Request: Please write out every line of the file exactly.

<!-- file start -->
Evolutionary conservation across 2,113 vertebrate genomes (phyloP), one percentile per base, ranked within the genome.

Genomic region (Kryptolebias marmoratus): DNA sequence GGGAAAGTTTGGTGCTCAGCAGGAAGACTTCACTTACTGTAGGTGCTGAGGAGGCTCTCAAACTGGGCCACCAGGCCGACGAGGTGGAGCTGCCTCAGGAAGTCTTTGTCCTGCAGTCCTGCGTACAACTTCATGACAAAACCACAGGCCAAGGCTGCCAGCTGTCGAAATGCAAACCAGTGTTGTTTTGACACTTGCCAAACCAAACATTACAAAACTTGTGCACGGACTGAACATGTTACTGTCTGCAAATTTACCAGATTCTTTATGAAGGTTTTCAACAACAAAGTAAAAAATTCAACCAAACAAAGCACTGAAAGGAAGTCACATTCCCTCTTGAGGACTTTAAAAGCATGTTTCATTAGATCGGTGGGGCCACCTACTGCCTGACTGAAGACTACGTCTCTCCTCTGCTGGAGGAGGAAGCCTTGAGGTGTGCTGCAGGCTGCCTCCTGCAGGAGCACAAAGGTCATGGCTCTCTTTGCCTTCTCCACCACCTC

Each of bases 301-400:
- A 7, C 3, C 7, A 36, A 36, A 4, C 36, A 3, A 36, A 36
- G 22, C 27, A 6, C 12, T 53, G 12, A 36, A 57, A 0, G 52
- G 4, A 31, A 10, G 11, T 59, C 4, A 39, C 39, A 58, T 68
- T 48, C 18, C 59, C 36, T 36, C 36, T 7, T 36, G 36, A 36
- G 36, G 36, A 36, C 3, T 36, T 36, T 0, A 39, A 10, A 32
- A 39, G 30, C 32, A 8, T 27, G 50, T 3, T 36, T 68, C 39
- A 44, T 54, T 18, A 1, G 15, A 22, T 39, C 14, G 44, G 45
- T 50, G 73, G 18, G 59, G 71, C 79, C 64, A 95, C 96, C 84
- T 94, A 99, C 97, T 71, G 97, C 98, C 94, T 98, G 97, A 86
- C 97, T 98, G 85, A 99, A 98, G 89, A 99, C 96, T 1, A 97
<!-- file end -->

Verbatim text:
Evolutionary conservation across 2,113 vertebrate genomes (phyloP), one percentile per base, ranked within the genome.

Genomic region (Kryptolebias marmoratus): DNA sequence GGGAAAGTTTGGTGCTCAGCAGGAAGACTTCACTTACTGTAGGTGCTGAGGAGGCTCTCAAACTGGGCCACCAGGCCGACGAGGTGGAGCTGCCTCAGGAAGTCTTTGTCCTGCAGTCCTGCGTACAACTTCATGACAAAACCACAGGCCAAGGCTGCCAGCTGTCGAAATGCAAACCAGTGTTGTTTTGACACTTGCCAAACCAAACATTACAAAACTTGTGCACGGACTGAACATGTTACTGTCTGCAAATTTACCAGATTCTTTATGAAGGTTTTCAACAACAAAGTAAAAAATTCAACCAAACAAAGCACTGAAAGGAAGTCACATTCCCTCTTGAGGACTTTAAAAGCATGTTTCATTAGATCGGTGGGGCCACCTACTGCCTGACTGAAGACTACGTCTCTCCTCTGCTGGAGGAGGAAGCCTTGAGGTGTGCTGCAGGCTGCCTCCTGCAGGAGCACAAAGGTCATGGCTCTCTTTGCCTTCTCCACCACCTC

Each of bases 301-400:
- A 7, C 3, C 7, A 36, A 36, A 4, C 36, A 3, A 36, A 36
- G 22, C 27, A 6, C 12, T 53, G 12, A 36, A 57, A 0, G 52
- G 4, A 31, A 10, G 11, T 59, C 4, A 39, C 39, A 58, T 68
- T 48, C 18, C 59, C 36, T 36, C 36, T 7, T 36, G 36, A 36
- G 36, G 36, A 36, C 3, T 36, T 36, T 0, A 39, A 10, A 32
- A 39, G 30, C 32, A 8, T 27, G 50, T 3, T 36, T 68, C 39
- A 44, T 54, T 18, A 1, G 15, A 22, T 39, C 14, G 44, G 45
- T 50, G 73, G 18, G 59, G 71, C 79, C 64, A 95, C 96, C 84
- T 94, A 99, C 97, T 71, G 97, C 98, C 94, T 98, G 97, A 86
- C 97, T 98, G 85, A 99, A 98, G 89, A 99, C 96, T 1, A 97